Note: Where available, the PDF/Word icon below is provided to view the complete and fully formatted document
 Download Full Day's HansardDownload Full Day's Hansard    View Or Save XMLView/Save XML

Previous Fragment    Next Fragment
Tuesday, 18 May 1920

Mr PROWSE (Swan) .- We know that Australia is lamentably short of oil, and that it is all-important that we should be in the way of securing cheap supplies in order to increase our production, primary and secondary. This agreement provides a means of securing oil fuel more cheaply, and it should certainly stimulate efforts to discover oil in Australia. If a monopoly were to be given to the Anglo-Persian Company I would endeavour to secure the insertion in the Bill of clauses calculated to frustrate such a purpose. But the satisfactory fact is that, under the terms of the Bill as it stands, the company's interests will be acquirable by the Commonwealth within fifteen years. I trust that this House will specifically define in the Bill the duties of the two independent persons who are to be called upon to fix a valuation. The factor of goodwill in relation to this matter should be considered now, and in cold blood. I know that in Western Australia the neglect to make definite that point in the drawing up of an agreement with a certain company cost the city of Perth over £240,000. I hope the Commonwealth will never be called upon to pay anything for goodwill; and that, indeed, nothing but the question of actual value will be taken into consideration. Now is the time to safeguard the position. I feel that a House comprising, as it does', seventy-five honorable members representative of every part of Australia, should be capable of saying whether this agreement is in accordance with the wishes of the people without calling for the appointment of a Select Committee. It would be dangerous to try to secure expert evidence in Australia upon the oil question. I certainly was not helped in that direction by a certain telegram which I received to-day. I have not had too much sympathy - and neither have the people of Australia, generally - from these people who are concerned 'in the supply of Australia's oil requirements. The House is indebted to the honorable member for Flinders (Mr. Bruce) for his able contribution to the debate. The honorable member correctly expressed the feeling that if any alterations in the agreement were necessary they could be effected during the Committee stage of this Bill.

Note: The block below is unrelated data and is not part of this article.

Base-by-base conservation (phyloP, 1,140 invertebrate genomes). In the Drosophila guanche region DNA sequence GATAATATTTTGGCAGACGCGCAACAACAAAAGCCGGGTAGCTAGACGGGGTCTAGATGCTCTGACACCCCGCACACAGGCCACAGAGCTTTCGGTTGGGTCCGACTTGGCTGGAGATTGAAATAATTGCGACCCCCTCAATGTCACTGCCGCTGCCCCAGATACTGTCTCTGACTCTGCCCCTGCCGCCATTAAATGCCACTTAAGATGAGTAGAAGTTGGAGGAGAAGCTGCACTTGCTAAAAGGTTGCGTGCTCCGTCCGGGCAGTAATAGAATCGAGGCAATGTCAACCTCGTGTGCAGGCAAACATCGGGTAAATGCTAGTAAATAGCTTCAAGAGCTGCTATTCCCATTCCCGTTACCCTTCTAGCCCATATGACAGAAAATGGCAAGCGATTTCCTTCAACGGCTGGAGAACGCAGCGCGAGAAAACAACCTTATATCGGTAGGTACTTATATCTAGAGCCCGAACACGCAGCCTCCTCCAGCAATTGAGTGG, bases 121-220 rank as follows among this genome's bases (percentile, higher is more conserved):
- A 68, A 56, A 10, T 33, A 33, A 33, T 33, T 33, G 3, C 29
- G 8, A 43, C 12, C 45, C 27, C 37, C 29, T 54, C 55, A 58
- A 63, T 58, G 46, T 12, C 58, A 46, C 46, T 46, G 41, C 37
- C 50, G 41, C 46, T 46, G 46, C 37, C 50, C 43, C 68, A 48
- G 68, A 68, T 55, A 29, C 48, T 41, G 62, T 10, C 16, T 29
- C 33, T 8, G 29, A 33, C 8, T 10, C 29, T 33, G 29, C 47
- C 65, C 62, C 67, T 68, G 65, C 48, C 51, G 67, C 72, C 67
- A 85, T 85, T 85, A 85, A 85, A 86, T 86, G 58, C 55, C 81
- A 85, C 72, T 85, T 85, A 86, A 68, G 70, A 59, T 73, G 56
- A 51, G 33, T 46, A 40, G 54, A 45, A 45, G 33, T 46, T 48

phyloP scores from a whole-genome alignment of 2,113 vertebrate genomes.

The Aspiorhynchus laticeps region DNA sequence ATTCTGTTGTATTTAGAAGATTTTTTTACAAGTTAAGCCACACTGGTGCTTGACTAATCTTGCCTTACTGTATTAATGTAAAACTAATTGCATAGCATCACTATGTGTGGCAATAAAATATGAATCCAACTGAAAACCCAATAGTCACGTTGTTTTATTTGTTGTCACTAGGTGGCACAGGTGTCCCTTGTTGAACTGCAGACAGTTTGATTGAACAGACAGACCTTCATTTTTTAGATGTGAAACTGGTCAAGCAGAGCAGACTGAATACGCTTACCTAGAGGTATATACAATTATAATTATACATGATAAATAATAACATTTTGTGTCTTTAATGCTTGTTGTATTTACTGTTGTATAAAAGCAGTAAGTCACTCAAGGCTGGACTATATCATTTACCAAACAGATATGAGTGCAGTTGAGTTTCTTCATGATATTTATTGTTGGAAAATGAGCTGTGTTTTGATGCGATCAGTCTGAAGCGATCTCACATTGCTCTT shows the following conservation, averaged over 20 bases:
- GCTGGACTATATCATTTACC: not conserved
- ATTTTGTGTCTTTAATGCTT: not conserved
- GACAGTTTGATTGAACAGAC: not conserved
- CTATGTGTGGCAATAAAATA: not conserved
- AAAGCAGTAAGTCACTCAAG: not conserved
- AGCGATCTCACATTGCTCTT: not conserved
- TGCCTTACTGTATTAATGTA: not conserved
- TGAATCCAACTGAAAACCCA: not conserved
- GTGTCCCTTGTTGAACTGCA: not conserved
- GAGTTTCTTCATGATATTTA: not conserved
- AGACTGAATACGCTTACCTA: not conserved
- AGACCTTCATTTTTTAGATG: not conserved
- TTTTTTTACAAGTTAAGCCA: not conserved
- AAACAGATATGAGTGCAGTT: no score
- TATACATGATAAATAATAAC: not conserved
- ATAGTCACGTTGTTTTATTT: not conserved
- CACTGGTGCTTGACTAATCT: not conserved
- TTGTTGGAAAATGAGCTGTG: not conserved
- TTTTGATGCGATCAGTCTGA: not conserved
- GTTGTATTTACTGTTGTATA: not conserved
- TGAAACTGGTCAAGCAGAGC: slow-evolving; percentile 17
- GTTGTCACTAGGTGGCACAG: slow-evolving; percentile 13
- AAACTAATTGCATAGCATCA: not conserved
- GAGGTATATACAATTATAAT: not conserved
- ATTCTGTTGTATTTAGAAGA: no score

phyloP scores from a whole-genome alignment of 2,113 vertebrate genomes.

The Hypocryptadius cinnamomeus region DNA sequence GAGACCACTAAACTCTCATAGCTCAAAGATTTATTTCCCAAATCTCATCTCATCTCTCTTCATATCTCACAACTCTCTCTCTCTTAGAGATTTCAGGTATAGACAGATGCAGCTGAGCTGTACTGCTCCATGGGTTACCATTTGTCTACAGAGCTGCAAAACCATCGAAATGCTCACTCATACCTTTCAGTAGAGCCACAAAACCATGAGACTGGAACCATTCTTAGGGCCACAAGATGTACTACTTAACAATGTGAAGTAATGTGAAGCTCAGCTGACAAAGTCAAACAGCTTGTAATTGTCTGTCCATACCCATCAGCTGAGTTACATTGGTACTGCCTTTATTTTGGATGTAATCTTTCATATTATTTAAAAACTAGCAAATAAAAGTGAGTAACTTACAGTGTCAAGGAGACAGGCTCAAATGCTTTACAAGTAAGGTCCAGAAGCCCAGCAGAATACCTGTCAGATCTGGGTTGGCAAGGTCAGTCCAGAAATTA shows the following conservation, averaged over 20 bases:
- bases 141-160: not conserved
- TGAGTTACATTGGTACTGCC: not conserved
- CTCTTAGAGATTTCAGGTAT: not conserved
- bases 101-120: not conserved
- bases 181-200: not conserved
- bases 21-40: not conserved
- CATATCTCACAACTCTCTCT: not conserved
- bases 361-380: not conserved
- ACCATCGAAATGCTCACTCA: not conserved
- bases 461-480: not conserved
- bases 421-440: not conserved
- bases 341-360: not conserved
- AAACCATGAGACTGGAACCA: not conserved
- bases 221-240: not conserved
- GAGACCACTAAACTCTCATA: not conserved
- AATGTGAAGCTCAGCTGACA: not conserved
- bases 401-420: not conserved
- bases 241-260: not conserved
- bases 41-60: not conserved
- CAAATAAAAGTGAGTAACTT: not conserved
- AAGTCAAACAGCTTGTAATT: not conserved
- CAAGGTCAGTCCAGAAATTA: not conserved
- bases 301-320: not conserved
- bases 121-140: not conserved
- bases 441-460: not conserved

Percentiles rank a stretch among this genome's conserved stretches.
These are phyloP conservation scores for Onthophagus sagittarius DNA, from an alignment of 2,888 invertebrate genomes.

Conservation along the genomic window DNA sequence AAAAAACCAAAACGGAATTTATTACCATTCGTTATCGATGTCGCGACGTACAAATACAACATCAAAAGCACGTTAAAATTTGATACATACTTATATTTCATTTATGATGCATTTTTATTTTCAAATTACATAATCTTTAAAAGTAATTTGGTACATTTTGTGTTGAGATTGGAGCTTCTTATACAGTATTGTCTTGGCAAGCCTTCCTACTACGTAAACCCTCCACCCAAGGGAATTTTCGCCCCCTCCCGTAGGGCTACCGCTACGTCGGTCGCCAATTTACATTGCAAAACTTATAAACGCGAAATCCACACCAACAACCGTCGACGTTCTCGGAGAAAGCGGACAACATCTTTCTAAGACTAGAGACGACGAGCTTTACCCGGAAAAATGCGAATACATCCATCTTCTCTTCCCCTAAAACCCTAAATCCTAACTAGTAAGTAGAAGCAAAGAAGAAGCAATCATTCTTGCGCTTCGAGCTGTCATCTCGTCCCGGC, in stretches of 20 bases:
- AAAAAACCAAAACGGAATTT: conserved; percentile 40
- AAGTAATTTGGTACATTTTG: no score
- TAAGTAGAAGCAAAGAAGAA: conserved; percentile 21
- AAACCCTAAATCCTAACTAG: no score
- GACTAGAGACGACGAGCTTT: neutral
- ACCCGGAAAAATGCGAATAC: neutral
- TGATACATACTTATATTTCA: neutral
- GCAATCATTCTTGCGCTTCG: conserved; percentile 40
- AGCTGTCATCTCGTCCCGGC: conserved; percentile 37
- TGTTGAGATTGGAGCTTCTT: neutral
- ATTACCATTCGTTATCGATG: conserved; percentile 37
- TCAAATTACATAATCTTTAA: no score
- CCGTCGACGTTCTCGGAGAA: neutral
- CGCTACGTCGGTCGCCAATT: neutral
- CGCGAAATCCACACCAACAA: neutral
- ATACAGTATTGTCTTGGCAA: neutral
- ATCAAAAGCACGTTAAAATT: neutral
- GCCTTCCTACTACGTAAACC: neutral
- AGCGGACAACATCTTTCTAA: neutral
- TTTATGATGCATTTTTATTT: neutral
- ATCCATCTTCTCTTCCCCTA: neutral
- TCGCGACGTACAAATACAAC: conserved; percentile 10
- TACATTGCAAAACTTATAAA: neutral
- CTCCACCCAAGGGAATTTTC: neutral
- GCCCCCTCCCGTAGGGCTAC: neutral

Suggest corrections